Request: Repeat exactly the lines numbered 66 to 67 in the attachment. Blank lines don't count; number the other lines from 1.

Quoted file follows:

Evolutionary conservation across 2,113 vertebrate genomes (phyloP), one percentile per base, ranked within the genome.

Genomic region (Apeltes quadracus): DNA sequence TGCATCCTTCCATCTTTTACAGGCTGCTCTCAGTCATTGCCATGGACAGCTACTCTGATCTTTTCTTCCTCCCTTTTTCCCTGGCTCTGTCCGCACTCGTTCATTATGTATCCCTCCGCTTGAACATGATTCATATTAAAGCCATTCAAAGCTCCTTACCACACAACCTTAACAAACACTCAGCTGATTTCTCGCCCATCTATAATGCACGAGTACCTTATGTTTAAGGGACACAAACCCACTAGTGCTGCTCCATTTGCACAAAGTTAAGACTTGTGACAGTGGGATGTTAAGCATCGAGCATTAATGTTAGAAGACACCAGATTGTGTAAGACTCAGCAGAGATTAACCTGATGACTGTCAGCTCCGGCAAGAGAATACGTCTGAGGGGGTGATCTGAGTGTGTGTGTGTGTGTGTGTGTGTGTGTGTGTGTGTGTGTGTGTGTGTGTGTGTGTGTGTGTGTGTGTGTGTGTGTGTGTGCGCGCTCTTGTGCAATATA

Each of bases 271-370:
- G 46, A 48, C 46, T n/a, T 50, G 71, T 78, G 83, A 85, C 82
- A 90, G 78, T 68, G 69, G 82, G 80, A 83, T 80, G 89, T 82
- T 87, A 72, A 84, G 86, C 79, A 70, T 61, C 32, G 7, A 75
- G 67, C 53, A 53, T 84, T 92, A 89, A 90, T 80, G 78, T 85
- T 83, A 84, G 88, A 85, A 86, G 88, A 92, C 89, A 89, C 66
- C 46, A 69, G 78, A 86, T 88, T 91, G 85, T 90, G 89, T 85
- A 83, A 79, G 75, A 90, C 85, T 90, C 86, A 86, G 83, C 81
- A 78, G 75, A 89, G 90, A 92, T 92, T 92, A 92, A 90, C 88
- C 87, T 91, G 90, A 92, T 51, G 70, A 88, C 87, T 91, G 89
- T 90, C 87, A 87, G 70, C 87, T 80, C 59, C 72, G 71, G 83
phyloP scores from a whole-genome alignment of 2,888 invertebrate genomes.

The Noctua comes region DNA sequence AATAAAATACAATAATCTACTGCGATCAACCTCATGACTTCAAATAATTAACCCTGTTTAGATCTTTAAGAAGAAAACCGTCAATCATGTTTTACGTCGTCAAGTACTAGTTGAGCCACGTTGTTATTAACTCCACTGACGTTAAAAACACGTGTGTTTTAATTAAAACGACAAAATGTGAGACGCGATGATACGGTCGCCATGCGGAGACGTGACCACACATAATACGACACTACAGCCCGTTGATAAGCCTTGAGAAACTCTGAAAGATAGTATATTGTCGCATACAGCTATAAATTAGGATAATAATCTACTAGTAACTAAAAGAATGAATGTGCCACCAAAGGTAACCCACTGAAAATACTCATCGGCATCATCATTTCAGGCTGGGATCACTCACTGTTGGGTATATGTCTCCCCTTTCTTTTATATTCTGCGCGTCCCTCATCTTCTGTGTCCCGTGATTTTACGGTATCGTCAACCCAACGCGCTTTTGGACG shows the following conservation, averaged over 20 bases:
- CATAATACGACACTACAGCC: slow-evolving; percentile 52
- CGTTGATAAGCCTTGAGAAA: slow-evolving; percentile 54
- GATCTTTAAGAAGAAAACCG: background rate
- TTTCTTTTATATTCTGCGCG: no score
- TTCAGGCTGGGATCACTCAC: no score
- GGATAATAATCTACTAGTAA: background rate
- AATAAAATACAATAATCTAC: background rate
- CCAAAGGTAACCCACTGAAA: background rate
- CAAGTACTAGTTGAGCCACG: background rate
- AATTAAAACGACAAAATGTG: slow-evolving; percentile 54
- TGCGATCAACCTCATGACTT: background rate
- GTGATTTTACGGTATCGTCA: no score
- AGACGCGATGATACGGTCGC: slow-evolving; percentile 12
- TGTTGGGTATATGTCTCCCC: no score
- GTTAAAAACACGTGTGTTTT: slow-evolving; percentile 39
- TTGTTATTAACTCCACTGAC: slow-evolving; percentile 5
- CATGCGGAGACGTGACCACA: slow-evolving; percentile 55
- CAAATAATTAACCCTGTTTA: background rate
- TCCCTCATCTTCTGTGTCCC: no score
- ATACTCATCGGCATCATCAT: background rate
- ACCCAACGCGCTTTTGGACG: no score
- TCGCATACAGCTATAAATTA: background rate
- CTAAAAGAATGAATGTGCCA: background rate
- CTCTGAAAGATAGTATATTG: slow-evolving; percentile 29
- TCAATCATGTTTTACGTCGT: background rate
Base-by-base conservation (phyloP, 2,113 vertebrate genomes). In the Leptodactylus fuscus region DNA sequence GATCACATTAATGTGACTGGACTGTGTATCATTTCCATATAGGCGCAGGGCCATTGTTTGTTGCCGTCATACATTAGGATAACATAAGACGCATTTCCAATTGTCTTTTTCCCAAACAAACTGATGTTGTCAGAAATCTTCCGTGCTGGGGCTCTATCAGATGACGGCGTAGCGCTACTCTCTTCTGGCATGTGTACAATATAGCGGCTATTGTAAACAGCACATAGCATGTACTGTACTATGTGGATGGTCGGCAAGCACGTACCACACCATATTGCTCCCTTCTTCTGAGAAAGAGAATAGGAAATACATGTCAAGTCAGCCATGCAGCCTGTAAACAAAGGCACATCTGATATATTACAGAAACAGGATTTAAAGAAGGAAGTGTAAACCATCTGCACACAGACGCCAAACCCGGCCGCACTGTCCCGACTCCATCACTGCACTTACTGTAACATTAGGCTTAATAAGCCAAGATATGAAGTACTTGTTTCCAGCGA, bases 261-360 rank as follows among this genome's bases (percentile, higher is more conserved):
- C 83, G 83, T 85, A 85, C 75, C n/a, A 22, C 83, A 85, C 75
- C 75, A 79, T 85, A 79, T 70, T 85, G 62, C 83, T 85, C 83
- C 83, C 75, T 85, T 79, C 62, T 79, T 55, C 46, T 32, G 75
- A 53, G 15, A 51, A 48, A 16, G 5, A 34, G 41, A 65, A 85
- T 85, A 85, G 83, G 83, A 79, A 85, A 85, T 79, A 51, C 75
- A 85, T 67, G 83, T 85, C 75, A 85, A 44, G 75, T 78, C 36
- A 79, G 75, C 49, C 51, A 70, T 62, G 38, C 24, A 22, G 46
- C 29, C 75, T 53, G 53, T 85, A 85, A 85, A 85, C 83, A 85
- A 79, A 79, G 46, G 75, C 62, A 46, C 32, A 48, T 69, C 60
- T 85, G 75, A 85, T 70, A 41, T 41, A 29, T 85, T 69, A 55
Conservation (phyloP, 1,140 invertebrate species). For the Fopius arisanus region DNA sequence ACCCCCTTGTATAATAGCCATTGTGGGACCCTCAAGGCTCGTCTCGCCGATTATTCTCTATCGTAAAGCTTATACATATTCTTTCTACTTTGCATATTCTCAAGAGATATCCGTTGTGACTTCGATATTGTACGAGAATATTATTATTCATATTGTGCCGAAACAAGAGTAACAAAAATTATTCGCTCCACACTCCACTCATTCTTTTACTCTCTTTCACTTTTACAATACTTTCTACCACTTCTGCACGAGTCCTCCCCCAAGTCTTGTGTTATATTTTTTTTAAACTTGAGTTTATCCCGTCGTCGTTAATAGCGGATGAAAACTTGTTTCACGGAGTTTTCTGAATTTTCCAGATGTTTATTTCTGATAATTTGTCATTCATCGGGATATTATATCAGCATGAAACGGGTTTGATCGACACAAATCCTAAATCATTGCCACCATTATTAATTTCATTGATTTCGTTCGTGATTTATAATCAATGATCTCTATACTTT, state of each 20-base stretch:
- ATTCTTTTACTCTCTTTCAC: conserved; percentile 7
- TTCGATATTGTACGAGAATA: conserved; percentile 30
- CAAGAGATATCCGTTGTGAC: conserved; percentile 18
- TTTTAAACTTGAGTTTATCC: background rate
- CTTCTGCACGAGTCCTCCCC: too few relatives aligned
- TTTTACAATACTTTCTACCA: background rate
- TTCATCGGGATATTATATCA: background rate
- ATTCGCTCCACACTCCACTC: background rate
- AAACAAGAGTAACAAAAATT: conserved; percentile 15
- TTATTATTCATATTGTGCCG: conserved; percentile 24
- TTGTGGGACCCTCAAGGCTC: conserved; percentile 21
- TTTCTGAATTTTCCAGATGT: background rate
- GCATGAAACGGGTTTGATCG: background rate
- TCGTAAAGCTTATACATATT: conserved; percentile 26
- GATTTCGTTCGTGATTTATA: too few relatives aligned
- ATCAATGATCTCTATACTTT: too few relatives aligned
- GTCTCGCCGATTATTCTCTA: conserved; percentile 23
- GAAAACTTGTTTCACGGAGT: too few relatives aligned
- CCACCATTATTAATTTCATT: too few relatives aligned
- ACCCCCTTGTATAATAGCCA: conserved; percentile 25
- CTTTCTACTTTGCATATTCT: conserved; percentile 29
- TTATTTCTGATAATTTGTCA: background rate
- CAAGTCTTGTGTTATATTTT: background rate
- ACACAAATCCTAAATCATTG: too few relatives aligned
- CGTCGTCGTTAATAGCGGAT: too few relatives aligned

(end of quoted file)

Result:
- TCGTAAAGCTTATACATATT: conserved; percentile 26
- GATTTCGTTCGTGATTTATA: too few relatives aligned